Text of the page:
Sunday, July 09, 2006

Saturday Afternoon

We took my mother-in-law Marie antiquing yesterday afternoon. At 85 years old she is not looking for antiques, but just getting an idea of the value of what she already owns.

She has a house, garage, and basement full of antiques, neatly organized.

We went to an antique mall where there are booths. We went booth after booth. Studying things. I never seen so many things that we once considered clutter and eager to get of – now are expensive marketable items. Old wood Coke cases we couldn’t give away, now they are $$$$ (plus tax). Old signs, old everything.

In one booth I was a bit intrigued by the “Colored Only” sign and the “Colored people go to the rear” sign. And the “White Only” and the “Colored Not Allowed In”. What I thought was interesting, I don’t think these signs were old. They looked brand new. All fresh white paint and black paint. The signs were uniformly made with the same format, same size letters, the letters were indented and black – the background was white. I suspect somebody bought came across a sign making machine and printed off a bunch that people might want to buy as antiques, and remembrances of those “good old days”.

Afterwards we had dinner at a country cooking kind of restaurant. Their food attracts the elderly native Cobb Countians. Their food is much like they remember their parents and grandparents cooked – especially the fried chicken.

The joint is totally ran by Asians. The Asians has learned grandma’s cooking secrets. And now can cook more like grandma than grandma can.

I saw one guy I was in high school with. If I didn’t know him I would estimate him to be about 85 years old. He walked slow and stooped over. He looked terrible serious. He was a grade ahead of me. That would make him about 66.

He was the serious-student type. He was the kind that carried his personal slide-rule on his belt.

I noticed over the past several years that those who took their studies seriously and did little play in high school are aging quicker than they should. On the other hand, those of us who just got by and stayed in trouble, we still seem to like to do things, walk at a faster pace, love our oldies music, and seem to be having a good time.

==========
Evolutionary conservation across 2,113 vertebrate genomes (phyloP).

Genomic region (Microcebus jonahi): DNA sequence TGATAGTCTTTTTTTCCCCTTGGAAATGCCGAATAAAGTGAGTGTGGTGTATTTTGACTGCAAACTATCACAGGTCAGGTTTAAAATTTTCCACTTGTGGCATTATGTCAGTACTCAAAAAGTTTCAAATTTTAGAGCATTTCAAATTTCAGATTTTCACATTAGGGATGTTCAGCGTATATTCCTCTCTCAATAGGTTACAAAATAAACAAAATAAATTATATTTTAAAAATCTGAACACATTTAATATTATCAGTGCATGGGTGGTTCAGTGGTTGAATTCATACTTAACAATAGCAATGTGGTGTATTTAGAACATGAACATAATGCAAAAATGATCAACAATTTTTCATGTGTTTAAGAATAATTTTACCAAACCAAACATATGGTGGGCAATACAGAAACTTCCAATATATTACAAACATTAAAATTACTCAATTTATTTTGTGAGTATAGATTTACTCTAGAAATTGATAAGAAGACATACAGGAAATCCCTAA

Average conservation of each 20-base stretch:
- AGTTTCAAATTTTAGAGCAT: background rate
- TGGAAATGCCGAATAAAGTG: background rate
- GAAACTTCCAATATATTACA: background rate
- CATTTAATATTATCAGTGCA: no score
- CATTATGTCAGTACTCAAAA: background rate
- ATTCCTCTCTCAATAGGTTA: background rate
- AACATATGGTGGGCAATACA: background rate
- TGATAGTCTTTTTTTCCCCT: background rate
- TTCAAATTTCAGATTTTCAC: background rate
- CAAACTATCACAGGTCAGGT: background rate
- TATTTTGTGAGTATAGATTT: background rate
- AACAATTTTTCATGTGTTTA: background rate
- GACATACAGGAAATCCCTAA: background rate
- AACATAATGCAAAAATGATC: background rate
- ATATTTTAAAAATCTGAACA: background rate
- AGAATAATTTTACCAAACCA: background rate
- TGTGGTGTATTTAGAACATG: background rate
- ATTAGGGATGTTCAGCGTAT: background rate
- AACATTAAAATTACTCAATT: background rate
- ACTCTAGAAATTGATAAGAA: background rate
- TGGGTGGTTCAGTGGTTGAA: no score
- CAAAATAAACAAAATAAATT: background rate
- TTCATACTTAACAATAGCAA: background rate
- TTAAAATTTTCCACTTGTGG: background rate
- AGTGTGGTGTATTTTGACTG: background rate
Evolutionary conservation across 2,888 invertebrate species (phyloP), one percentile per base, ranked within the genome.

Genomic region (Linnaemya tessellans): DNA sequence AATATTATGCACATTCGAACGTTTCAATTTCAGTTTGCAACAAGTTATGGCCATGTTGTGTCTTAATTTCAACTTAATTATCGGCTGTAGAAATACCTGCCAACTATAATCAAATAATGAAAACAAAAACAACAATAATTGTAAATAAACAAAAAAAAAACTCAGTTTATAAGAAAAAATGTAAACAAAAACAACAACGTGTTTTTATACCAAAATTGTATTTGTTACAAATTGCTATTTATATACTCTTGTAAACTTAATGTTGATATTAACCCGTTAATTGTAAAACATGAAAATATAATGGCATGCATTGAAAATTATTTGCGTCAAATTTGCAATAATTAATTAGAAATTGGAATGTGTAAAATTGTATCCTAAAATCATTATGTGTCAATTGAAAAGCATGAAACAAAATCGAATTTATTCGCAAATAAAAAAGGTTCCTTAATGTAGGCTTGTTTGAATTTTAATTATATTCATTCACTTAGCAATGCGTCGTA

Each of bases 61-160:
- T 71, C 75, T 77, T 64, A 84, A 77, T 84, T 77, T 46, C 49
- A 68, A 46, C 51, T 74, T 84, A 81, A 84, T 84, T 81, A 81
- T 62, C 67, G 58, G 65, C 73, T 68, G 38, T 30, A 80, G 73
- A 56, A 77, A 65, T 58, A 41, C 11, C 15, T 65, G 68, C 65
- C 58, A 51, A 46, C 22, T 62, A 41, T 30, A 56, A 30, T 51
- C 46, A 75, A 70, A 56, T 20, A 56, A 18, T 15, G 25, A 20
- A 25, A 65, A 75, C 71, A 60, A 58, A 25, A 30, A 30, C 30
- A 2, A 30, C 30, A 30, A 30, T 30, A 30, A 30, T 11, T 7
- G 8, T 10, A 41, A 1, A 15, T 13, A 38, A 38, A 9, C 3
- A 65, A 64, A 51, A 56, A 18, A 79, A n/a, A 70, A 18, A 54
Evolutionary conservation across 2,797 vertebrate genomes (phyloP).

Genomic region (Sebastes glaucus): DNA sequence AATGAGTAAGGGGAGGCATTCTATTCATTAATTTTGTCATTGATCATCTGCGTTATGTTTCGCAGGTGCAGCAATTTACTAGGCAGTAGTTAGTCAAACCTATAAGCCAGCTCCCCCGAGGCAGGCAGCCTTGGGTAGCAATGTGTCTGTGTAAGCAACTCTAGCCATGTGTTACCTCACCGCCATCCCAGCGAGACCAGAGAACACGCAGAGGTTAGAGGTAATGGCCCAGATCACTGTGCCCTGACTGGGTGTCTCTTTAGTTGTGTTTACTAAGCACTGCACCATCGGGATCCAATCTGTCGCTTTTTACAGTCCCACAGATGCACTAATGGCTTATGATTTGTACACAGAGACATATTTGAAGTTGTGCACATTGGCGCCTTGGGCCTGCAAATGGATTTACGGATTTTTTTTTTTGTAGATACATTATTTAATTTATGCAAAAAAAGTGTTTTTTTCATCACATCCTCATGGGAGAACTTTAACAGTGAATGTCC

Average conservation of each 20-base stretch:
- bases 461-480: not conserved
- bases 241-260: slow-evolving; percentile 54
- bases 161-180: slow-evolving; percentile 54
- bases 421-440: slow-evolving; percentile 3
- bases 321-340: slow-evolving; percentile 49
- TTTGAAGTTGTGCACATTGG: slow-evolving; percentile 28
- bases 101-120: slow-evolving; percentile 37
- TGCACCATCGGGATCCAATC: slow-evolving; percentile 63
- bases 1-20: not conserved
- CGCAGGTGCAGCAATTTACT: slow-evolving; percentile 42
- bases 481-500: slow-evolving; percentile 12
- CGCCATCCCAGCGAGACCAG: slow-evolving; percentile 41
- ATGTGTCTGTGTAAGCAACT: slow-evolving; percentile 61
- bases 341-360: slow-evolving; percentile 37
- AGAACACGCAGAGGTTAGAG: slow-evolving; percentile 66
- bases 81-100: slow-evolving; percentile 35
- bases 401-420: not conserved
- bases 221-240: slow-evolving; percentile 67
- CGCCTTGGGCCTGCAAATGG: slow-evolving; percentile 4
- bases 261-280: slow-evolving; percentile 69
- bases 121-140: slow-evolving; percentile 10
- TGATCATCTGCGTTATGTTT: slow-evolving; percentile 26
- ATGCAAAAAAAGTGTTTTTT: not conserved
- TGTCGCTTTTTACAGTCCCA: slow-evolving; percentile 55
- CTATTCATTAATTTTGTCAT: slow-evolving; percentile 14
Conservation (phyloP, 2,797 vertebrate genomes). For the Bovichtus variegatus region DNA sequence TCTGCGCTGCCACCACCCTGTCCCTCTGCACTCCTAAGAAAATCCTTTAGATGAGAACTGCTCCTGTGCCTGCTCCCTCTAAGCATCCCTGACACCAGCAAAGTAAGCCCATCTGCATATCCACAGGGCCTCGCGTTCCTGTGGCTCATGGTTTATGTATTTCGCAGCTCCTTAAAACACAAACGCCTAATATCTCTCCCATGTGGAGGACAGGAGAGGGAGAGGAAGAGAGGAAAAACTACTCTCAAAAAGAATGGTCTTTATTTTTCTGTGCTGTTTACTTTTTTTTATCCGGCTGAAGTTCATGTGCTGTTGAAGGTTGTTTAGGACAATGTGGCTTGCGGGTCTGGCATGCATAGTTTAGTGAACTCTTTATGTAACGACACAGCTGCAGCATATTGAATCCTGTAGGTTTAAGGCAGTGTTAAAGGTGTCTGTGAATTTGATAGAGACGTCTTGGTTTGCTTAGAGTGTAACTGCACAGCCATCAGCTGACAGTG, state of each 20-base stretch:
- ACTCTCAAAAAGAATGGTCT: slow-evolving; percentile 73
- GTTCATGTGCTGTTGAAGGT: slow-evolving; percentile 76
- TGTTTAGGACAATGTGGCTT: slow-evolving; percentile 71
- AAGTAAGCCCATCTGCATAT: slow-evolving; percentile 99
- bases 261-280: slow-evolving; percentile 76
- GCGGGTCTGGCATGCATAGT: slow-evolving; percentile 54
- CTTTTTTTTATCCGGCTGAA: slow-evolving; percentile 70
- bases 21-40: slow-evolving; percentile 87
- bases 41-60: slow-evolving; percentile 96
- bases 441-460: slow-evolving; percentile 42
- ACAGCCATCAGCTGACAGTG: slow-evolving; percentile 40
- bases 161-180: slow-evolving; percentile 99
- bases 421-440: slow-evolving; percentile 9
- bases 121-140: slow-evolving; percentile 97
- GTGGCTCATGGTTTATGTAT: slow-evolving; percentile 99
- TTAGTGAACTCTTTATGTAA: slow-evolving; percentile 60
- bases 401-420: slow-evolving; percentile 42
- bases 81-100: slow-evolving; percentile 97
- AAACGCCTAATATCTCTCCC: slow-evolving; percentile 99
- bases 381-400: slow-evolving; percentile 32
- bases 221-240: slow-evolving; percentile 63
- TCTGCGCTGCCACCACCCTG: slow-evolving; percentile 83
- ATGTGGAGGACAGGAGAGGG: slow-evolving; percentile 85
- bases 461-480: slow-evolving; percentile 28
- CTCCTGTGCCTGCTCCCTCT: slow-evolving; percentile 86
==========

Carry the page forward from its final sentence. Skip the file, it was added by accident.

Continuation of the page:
Is it that we have an image we are maintaining or does all that serious studying as a youth age you more than nature intended?

At another table was a husband and wife, middle age. The husband seemed like he was in some kind of religious trance. He would look up in the heavens and his lips moved…. Sometimes he would smile like he and whoever he was directing his communicating to like they just had an agreement… then he would start muttering again.

His wife was more interested in her food then what profound discussions her husband was having with a supreme being. Occasionally she would glance at him, or study him a minute, her gnawing on a fried chicken leg while he was making a point to an unseen deity.

Another man, probably in his 40s, was alone and seemed to be flirting with the waitress. When we came in his plate was about half full. When we left, his plate was still about half food.


Blogger Steve said...

I hope Bird sees this. We had a "Good old Days" moment this week while in Mississippi.

3:20 AM  
Blogger kenju said...

So funny, Eddie, you seem to be as much of a people - watcher as I am.

I always tell people never to clean out their homes and thow stuff away until they have checked out what some of it is worth. There is a collector for EVERYTHING in the world, even barbed wire. There is a book called "I'll Buy That", which lists old stuff and the current values. I recommend it! He used to be on a radio show here sometimes, and he would tell stories of how people would take stuff to appraisers and be astounded by what they would find out. One woman was about to toss an old saxophone (or maybe trumpet) and a dealer gave her $700 bucks for it!!

3:27 AM  
Blogger ET said...

Welcome back from the Delta!

Years ago, we was to have a carport sale. On a Friday morning before things got started good a lady pulled up in a big truck and glanced over the stuff briefly and told us she would give us a lump sum of money for everything, sight unseen. We already knew about how much we planned on getting if we sold most of what we had. So, we jumped at the deal.
I think there are several dealers that do just that.

4:53 AM  

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